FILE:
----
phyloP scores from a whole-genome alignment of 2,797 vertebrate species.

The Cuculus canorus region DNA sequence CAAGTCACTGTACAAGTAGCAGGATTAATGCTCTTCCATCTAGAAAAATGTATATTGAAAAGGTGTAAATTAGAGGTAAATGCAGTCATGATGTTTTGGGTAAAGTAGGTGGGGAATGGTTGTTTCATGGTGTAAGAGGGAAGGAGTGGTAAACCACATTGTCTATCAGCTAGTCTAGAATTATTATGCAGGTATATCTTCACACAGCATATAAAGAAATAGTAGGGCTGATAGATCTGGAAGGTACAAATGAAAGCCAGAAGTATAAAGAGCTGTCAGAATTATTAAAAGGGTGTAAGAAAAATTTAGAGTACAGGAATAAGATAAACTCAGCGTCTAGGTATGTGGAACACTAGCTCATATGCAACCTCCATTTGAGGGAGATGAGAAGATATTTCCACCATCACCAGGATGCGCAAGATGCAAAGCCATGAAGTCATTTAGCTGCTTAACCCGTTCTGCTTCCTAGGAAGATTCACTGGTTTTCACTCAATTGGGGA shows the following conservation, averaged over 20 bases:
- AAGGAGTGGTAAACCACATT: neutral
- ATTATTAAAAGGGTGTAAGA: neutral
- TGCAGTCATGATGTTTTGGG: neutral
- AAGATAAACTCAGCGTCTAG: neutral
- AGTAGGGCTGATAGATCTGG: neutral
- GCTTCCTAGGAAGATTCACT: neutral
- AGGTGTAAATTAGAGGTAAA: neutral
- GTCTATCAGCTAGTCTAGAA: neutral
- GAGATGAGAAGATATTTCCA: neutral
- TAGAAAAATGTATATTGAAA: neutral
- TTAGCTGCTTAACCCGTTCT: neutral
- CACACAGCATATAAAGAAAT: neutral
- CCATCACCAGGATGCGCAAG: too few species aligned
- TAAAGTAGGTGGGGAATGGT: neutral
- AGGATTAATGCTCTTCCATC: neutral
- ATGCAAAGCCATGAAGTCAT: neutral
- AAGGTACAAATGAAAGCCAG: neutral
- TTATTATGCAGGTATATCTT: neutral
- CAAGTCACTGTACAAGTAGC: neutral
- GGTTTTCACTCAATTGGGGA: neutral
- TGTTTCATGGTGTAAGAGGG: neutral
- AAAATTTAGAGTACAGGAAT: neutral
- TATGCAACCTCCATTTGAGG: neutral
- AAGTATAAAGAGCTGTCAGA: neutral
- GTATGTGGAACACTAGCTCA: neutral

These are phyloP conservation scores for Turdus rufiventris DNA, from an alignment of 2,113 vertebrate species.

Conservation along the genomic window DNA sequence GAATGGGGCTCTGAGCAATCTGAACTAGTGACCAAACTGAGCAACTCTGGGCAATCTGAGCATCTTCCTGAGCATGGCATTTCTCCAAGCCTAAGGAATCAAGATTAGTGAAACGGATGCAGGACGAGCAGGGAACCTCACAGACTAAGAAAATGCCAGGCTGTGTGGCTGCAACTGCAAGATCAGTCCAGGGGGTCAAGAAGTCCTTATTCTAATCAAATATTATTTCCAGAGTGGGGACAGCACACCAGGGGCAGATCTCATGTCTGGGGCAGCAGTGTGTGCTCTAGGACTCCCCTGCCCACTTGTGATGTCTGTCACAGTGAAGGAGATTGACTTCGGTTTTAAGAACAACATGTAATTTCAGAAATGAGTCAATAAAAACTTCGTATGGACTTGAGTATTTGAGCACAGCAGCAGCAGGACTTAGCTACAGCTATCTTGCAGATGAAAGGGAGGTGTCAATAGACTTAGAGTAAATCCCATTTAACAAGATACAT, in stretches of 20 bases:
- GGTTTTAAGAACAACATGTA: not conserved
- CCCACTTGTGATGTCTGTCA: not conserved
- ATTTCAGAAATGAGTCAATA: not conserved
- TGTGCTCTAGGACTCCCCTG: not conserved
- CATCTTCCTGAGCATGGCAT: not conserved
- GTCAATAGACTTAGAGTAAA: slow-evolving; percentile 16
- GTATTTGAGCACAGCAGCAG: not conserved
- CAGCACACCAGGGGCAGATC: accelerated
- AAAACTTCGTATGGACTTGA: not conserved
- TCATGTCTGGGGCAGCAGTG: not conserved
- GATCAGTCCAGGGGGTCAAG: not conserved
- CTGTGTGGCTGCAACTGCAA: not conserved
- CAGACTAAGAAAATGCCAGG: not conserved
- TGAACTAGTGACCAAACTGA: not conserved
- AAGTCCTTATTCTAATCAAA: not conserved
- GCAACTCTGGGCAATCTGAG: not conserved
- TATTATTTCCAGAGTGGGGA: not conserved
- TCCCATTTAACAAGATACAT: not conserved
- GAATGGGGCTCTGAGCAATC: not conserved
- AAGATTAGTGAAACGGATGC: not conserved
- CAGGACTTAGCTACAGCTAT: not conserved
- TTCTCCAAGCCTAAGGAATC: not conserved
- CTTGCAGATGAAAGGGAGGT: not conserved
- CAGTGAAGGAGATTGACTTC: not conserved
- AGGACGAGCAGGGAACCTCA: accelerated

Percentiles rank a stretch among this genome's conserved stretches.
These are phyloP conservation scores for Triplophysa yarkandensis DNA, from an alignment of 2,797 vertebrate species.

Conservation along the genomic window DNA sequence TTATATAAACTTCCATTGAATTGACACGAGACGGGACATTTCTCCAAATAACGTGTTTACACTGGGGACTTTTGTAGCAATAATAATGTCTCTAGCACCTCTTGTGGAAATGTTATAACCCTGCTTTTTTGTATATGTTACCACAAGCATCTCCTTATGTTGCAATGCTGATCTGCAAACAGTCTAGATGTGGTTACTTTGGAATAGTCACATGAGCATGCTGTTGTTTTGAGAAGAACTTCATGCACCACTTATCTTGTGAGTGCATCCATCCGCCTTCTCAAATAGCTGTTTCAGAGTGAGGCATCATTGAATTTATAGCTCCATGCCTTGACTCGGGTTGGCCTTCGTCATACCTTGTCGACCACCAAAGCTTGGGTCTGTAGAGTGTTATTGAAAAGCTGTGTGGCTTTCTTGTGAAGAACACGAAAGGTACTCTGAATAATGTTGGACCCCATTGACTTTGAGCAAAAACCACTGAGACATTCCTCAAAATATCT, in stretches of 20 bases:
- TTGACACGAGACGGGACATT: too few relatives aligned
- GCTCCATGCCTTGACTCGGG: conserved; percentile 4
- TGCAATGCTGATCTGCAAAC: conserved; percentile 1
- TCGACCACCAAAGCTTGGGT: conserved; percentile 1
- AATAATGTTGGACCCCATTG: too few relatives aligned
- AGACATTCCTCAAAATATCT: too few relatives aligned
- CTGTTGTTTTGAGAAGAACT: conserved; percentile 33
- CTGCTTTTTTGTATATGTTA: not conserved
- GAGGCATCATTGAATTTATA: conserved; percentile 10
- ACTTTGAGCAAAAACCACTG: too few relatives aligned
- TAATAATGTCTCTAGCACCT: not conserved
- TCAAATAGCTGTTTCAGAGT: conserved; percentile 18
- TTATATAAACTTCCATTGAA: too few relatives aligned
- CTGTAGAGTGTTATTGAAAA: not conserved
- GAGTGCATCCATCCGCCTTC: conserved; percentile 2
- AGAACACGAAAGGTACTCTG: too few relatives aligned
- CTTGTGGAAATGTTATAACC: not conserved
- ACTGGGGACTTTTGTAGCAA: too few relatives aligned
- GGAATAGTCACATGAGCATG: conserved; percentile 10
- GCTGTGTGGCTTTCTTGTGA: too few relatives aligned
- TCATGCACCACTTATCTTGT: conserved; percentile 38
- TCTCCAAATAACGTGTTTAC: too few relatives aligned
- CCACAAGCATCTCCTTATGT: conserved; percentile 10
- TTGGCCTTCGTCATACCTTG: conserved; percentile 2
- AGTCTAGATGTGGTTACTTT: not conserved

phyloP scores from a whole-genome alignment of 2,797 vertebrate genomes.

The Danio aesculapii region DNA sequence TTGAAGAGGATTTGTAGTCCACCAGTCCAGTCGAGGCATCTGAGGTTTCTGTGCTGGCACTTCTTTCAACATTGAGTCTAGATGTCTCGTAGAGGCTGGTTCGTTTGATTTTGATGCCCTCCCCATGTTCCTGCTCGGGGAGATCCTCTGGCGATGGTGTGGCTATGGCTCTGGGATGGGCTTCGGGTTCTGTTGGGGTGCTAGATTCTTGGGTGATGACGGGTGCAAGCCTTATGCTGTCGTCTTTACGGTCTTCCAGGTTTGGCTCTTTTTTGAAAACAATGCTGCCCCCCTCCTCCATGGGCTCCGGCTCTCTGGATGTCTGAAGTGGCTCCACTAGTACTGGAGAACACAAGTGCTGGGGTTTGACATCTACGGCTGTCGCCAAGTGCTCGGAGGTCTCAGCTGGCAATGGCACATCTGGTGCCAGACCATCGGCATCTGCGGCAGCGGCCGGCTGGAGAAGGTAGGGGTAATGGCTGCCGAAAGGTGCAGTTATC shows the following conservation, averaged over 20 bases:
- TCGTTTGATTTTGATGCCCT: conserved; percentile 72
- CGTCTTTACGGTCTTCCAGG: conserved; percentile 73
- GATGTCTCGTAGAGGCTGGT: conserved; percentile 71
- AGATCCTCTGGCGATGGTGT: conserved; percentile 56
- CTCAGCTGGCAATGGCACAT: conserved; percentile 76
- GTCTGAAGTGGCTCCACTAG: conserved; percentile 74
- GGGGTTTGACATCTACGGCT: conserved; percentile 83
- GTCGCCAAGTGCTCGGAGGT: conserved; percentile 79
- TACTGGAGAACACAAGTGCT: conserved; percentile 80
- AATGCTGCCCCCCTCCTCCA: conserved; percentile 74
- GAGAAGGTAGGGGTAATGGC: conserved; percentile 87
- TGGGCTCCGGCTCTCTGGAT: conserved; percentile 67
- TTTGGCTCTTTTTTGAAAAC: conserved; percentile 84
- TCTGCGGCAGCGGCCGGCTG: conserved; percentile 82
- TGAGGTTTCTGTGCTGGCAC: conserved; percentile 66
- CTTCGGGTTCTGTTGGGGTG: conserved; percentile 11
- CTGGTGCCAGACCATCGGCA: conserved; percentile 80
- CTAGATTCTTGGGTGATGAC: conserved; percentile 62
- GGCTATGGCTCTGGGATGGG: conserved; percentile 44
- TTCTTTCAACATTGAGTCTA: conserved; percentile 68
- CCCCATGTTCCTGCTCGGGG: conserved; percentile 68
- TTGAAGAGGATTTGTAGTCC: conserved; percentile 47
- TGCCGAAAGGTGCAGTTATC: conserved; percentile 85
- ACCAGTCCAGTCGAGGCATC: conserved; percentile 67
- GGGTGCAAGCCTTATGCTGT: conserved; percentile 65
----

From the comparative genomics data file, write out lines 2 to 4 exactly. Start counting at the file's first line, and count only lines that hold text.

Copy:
The Cuculus canorus region DNA sequence CAAGTCACTGTACAAGTAGCAGGATTAATGCTCTTCCATCTAGAAAAATGTATATTGAAAAGGTGTAAATTAGAGGTAAATGCAGTCATGATGTTTTGGGTAAAGTAGGTGGGGAATGGTTGTTTCATGGTGTAAGAGGGAAGGAGTGGTAAACCACATTGTCTATCAGCTAGTCTAGAATTATTATGCAGGTATATCTTCACACAGCATATAAAGAAATAGTAGGGCTGATAGATCTGGAAGGTACAAATGAAAGCCAGAAGTATAAAGAGCTGTCAGAATTATTAAAAGGGTGTAAGAAAAATTTAGAGTACAGGAATAAGATAAACTCAGCGTCTAGGTATGTGGAACACTAGCTCATATGCAACCTCCATTTGAGGGAGATGAGAAGATATTTCCACCATCACCAGGATGCGCAAGATGCAAAGCCATGAAGTCATTTAGCTGCTTAACCCGTTCTGCTTCCTAGGAAGATTCACTGGTTTTCACTCAATTGGGGA shows the following conservation, averaged over 20 bases:
- AAGGAGTGGTAAACCACATT: neutral
- ATTATTAAAAGGGTGTAAGA: neutral